With the expected consumption explosion in almost "all sectors," experts said the booming tourism market is expected to further drive the economic recovery in the world's second-largest economy, and inject fresh momentum to the world's post-pandemic recovery while some others were still caught up in the rampant rise of  COVID-19 cases.

Illumination installations are seen in front of the Ruins of the St. Paul's in Macao, south China, Sept. 25, 2020. Main streets, squares, gardens and buildings in Macao are decorated with illuminations to celebrate the upcoming Mid-Autumn Festival and the National Day holiday.Photo:Xinhua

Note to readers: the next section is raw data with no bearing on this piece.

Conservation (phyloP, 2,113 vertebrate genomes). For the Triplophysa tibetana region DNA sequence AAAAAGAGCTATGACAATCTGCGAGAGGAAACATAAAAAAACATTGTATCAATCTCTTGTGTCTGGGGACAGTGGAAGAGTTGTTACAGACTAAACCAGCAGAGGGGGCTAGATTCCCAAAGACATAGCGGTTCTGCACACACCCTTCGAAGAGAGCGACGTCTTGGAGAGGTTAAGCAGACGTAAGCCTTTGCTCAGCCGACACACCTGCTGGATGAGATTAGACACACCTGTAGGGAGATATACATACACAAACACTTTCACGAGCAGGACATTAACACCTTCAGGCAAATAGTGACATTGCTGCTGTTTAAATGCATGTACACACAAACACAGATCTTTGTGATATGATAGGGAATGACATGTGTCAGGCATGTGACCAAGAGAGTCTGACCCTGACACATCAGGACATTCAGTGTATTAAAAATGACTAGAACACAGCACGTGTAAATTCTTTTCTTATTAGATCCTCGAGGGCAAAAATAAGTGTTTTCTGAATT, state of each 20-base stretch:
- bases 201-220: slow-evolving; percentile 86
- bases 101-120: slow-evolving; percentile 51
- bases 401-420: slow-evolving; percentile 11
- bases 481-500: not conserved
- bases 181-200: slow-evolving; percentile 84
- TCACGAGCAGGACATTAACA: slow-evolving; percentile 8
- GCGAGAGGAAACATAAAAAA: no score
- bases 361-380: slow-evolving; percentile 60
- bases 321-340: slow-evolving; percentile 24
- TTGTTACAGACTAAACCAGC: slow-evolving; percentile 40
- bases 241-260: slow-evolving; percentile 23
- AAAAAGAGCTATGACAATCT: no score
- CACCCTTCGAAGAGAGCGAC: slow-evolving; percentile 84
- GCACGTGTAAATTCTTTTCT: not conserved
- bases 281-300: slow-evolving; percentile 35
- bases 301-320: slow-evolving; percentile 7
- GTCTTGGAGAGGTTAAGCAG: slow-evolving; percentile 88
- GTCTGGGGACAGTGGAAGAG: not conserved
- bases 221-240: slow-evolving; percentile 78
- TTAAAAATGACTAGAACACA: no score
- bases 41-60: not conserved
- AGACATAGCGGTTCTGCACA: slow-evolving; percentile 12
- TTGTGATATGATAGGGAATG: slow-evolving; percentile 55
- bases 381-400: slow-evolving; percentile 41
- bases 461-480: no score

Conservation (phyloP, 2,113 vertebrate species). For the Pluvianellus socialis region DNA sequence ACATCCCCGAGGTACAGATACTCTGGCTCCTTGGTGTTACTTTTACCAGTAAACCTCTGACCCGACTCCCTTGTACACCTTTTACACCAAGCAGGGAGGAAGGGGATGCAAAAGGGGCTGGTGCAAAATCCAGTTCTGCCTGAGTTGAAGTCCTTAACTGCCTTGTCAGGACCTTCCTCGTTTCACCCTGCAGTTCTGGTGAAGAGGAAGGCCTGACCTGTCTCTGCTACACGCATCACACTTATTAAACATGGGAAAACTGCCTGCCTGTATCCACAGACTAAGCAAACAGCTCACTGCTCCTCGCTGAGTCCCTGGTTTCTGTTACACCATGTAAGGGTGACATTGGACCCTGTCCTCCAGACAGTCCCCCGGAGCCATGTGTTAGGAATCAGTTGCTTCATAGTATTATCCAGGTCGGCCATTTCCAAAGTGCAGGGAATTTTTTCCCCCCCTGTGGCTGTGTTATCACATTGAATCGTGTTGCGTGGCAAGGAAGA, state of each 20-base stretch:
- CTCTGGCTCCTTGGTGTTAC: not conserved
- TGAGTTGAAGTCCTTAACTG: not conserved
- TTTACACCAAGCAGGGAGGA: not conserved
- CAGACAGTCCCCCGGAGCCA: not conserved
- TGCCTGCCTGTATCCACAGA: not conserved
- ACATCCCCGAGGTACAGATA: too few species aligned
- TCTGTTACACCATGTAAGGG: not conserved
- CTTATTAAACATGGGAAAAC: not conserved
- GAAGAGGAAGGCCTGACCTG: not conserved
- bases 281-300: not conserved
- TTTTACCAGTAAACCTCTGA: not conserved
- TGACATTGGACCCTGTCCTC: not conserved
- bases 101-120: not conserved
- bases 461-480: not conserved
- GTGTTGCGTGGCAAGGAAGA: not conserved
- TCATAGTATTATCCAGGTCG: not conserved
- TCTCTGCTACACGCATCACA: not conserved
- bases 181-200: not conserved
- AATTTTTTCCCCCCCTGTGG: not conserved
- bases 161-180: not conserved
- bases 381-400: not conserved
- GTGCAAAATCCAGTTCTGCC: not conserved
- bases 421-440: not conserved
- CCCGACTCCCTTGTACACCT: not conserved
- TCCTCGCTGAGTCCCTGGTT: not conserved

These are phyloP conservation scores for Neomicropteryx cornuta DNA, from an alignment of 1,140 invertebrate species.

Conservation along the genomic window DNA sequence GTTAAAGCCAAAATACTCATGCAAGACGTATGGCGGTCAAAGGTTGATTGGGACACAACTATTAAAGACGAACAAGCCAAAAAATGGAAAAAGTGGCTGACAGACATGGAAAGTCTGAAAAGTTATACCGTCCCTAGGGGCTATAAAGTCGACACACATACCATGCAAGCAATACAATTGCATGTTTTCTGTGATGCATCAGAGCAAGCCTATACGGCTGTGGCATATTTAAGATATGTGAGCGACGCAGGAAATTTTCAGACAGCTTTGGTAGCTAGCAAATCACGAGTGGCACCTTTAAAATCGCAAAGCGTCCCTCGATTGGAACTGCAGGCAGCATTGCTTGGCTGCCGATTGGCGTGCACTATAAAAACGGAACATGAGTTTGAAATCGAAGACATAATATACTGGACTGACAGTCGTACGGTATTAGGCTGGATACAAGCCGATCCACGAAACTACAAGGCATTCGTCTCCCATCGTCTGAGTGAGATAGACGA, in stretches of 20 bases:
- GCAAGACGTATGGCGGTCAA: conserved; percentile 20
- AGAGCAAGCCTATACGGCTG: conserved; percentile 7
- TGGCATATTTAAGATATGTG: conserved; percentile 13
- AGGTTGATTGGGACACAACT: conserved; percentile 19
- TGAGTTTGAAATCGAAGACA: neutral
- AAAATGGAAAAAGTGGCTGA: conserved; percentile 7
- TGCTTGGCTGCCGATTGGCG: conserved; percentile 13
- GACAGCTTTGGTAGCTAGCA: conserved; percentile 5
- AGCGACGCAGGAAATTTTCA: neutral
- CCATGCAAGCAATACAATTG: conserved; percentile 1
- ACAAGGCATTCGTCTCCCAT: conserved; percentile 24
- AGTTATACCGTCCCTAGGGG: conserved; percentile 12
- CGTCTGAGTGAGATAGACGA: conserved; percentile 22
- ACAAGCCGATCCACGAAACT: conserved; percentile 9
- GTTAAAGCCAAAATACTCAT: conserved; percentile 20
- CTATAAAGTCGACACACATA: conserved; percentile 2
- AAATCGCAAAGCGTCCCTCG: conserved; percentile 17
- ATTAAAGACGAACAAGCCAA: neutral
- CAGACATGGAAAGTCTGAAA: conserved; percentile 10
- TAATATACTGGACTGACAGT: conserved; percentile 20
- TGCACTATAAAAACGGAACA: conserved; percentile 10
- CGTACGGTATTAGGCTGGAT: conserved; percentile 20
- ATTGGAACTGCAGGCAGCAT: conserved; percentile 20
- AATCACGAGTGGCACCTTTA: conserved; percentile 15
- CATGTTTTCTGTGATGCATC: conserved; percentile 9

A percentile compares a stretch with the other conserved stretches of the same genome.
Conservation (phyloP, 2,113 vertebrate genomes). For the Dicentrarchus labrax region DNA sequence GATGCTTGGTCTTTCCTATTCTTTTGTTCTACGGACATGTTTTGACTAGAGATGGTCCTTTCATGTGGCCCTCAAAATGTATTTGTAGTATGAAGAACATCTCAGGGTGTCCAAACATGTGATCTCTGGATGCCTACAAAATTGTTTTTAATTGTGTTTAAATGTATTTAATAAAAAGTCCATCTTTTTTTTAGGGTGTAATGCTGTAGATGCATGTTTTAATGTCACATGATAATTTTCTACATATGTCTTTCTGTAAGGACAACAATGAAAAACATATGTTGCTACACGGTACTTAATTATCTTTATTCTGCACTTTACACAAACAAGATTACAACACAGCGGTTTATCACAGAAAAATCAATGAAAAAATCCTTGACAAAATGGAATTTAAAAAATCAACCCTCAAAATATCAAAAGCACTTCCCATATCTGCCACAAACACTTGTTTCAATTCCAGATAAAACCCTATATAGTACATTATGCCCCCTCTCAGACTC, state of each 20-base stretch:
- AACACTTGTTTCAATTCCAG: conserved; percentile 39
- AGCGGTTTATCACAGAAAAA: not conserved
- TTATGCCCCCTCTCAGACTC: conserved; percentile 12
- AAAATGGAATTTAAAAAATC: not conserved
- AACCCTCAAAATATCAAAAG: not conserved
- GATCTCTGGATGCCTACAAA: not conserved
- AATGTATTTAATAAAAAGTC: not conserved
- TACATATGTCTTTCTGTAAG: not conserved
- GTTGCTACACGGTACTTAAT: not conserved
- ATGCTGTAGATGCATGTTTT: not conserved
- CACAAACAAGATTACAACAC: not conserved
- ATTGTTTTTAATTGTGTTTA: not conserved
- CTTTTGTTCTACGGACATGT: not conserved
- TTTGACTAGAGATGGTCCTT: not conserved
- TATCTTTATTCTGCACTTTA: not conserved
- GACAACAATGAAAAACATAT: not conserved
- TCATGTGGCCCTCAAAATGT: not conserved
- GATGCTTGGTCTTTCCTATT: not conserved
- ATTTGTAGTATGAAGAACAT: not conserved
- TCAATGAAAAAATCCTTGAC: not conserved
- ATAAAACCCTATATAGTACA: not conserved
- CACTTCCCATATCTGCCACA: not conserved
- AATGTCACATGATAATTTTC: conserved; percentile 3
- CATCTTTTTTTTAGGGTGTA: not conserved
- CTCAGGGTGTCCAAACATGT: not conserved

Cautious reopening 

Despite a "travel carnival" being likely to remerge during the Golden Week holidays, industry players cautioned that a full recovery is still on the way, and the whole industry is still taking a cautious attitude and a series of strict epidemic-control measures in fear of a COVID-19 resurgence. 

"The pandemic still remains the biggest challenge faced by the tourism market," Benson Bao, general manager of a travel agency mainly engaging in Europe travel, told the Global Times on Monday, adding that if the pandemic could be put under control during this fall and winter, the domestic tourism industry is expected to achieve a full recovery in February, China's Spring Festival, next year.

Public willingness to travel during this National Day holiday season has "declined significantly" compared with the previous years, according to the survey from Rong360 Jianpu Technology. 

In such a context, it still takes time for the tourism market to fully recover, and the trend of the pandemic at home and abroad will influence the development of the tourism industry in the long run, the survey found.